Research what time of day and week the target market is active on social media (e.g. after club training or Sunday long runs) and find popular hashtags relevant to your posts.
Perhaps there is a particular brand or company you are trying to engage with? Flattery goes a long way to get on someone’s radar. Research the company well including their history, values and key market to find a good discussion point.
Platforms like Linkedin can be useful to find influential people to tag in a social media post or a blog complimenting their products. I’ve done this using a blogging platform called Passle, which utilises twitter and quotes from articles to maximise the blogs impressions over social media.
When engaging with potential sponsors it’s important to be confident and have self-belief. Uncertainty doesn’t sell or promote anything. It’s essential to make them believe in your goals and ambitions to be willing to support you.
You also need to highlight what you can do for them and show how you can promote their business. Have your own marketing plan around your racing and training schedule with ideas of potential social media posts to promote their brand. Be innovative.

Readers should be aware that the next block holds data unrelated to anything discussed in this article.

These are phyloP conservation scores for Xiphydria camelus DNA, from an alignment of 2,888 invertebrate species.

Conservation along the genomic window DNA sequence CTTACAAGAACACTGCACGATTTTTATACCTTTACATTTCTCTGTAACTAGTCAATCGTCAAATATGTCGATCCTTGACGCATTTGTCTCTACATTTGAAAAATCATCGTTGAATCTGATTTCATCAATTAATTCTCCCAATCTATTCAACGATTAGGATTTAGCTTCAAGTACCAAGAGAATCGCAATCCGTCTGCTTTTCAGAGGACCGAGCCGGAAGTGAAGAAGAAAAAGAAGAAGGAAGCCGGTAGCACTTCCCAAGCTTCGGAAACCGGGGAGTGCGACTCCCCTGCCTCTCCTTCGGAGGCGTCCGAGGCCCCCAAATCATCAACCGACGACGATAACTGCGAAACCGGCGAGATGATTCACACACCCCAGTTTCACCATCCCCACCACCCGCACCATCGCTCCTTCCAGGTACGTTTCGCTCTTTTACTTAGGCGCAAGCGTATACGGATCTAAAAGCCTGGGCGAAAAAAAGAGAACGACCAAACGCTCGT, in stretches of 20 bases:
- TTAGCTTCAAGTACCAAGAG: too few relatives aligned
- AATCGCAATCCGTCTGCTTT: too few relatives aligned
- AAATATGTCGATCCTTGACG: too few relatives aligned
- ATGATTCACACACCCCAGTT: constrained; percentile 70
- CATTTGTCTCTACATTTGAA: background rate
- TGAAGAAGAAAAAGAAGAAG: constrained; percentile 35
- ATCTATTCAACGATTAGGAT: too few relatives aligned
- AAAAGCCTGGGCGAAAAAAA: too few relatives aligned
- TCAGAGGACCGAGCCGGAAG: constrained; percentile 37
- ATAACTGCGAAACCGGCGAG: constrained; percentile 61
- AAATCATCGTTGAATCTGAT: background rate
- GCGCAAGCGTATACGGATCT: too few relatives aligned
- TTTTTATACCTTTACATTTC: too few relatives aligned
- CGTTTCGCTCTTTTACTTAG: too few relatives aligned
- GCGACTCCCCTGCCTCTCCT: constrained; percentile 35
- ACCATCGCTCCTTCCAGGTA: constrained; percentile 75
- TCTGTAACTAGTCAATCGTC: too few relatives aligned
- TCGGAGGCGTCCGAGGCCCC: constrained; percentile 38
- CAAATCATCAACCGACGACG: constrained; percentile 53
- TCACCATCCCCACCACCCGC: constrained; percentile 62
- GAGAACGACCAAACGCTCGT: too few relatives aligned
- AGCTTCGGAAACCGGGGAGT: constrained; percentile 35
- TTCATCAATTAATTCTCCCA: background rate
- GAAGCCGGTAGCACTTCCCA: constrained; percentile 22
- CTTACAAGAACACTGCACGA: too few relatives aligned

Do you have other skills to offer? For example, athletes classically have transferable qualities to business (dedication, hard working and focus) Could you give a motivational talk to inspire their employees?
Represent what you’re passionate about
Don’t pursue something for the sake of being able to write “supported by….” on your bio. Think carefully about how a sponsorship opportunity (e.g. kit, financial or nutrition product) will benefit you as an athlete.
Only get involved in something that you believe in. Research the company and their product so you can give genuine advice to other runners.
Get the balance
Training, nutrition, sleep and recovery is the priority. Spending hours staying up late on social media and worrying about how many likes you got on your latest post will no doubt hinder performance.
Carefully consider the terms of a sponsor and the time you can commit to this. I’ve recognised this lately in myself and the impact social media has on my sleep hygiene. I now limit my social media with a 9.30pm curfew and allocate specific times for blogs and social engagement.
For the aspiring athlete, it’s not just a kit drop or financial backing that benefits them. What I find most beneficial about being supported by Saucony is having a team that believes in me and being part of a group of athletes that inspire me.
For athletes trying to make it to the next level, the small things make a big difference, but mostly having others believing in you can add to the formula of success.
RELATED: Susie Chan on running and influencers
Anna Boniface features in the ‘Fast 10: class of 2018’ and over the course of the year will share her running journey. You can read Anna’s previous posts here and further information about the ‘class of 2018’ can be found here.